The Elyria Chronicle-Telegram reports that the jury verdict came in a Loraine County lawsuit filed in in 2017 by Gibson’s Bakery after a 2016 shoplifting incident at the business devolved into protests and racial allegations.
The jury also found that Meredith Raimondo, the college’s vice president and dean of students, libeled the family and business.
“All the Gibsons ever wanted was for the truth to come out,” said Lee Plakas, lead attorney for the Gibson family. “All they ever asked from the beginning, from Oberlin College, was to use its power and influence and might to tell the truth, and that letter never came.”
The jury ruled for Allyn W. Gibson and his son, David Gibson, as well as the bakery itself — awarding $5.8 million for David, $3 million for Allyn and $2.2 million for the bakery.
Representatives of Oberlin College declined to comment after the verdict. But members of the Oberlin College Alumni Association received receive an email from the school after the verdict.
“We are disappointed with the verdict and regret that the jury did not agree with the clear evidence our team presented,” the email said. “Neither Oberlin College nor Dean Meredith Raimondo defamed a local business or its owners, and they never endorsed statements made by others. Rather, the College and Dr. Raimondo worked to ensure that students’ freedom of speech was protected and that the student demonstrations were safe and lawful, and they attempted to help the plaintiffs repair any harm caused by the student protests.”
The lawsuit stemmed from a 2016 incident in which a student tried to buy alcohol with a fake ID and shoplift. Allyn D. Gibson followed the student out of the store, and the two began to fight.
Two other students got involved, and police have said when they arrived the three students were hitting Allyn D. Gibson while he was on the ground.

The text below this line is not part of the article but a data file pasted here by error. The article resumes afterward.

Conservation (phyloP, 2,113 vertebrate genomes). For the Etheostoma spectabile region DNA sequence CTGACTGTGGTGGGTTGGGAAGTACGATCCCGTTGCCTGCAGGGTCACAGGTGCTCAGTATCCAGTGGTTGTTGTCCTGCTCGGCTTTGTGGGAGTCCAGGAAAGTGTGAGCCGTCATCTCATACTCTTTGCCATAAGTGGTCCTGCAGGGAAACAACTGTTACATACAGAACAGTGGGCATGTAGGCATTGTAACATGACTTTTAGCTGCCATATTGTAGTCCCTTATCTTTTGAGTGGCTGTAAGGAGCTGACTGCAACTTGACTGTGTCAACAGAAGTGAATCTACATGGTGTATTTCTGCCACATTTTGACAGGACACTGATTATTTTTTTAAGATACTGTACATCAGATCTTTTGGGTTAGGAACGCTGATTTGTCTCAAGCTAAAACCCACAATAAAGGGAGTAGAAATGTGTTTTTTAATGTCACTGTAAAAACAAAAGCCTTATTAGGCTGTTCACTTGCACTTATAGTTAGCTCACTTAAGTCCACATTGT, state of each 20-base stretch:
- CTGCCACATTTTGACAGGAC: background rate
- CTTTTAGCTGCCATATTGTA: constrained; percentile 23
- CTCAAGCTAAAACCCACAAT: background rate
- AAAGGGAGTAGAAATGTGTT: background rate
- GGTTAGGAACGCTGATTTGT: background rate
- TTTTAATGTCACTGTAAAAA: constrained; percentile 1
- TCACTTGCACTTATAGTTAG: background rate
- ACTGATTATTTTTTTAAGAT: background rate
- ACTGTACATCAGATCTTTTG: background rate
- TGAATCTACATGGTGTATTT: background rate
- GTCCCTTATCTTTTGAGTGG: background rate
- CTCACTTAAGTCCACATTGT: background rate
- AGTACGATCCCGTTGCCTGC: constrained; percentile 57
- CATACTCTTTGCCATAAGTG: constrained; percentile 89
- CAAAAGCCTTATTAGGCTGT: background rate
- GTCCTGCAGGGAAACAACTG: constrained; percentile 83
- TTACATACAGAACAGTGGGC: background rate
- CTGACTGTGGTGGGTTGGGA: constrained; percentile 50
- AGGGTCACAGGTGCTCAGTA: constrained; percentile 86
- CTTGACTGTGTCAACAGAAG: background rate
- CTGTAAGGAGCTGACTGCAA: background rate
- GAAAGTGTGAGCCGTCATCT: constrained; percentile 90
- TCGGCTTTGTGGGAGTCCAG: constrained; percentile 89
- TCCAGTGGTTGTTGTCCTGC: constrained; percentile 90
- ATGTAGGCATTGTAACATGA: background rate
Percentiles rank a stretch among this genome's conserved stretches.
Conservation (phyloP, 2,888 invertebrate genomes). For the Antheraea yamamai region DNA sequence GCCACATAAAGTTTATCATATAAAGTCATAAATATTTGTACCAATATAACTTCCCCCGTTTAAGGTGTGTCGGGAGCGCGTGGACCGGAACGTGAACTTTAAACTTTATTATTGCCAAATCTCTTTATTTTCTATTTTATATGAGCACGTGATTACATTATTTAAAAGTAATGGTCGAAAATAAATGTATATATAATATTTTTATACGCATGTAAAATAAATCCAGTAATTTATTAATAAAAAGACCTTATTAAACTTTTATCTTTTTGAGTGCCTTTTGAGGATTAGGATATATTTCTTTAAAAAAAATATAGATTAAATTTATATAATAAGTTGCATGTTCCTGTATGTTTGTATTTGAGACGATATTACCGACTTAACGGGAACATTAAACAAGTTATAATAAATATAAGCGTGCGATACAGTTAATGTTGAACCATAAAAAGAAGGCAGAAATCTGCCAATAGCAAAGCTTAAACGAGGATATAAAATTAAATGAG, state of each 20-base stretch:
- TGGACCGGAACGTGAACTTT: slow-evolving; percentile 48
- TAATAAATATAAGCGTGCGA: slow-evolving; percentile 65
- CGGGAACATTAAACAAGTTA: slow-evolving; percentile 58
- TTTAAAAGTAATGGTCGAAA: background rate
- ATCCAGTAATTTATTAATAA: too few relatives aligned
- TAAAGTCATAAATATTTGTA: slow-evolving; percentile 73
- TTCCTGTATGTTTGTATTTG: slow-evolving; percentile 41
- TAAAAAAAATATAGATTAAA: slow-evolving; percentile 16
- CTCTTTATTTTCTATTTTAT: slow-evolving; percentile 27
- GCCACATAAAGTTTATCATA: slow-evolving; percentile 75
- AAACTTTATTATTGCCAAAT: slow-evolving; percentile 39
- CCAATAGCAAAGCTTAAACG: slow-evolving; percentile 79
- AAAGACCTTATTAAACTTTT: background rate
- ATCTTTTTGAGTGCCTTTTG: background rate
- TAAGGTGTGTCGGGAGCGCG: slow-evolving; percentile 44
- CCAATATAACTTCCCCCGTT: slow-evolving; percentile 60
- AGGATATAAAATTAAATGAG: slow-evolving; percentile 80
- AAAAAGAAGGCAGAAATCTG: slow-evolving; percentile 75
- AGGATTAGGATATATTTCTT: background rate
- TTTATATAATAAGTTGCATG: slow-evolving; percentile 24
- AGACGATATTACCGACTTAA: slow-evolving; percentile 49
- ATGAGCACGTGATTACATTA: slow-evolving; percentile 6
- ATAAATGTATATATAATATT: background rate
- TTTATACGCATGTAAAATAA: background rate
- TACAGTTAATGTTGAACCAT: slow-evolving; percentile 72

Allyn D. Gibson is white and the students are black. The three students pleaded guilty in August 2017 to misdemeanor charges and read statements into the record acknowledging that Allyn D. Gibson was within his right to detain the shoplifter and that his actions were not racially motivated.
But in the two days immediately after the shoplifting incident, Oberlin College students protested in front of the bakery and passed out flyers urging people to boycott the bakery, alleging the bakery had a history of racial profiling. Oberlin College stopped ordering from the bakery after the protests but resumed in January 2017. The college once again stopped ordering from Gibson’s after the lawsuit was filed in November 2017.
In testimony during the trial, David Gibson said the protests “devastated” the bakery’s revenue, which forced staffing cuts. The bakery went from 10 to 12 employees with six or seven fulltime to six to seven employees and only one working full time.
The amount of money the Gibson family received was about $2 million short of the $13 million Plakas asked the jury to award before the verdict.
The jurors may award the family more than that in a punitive phase is set to begin Tuesday in Lorain County Common Pleas Court.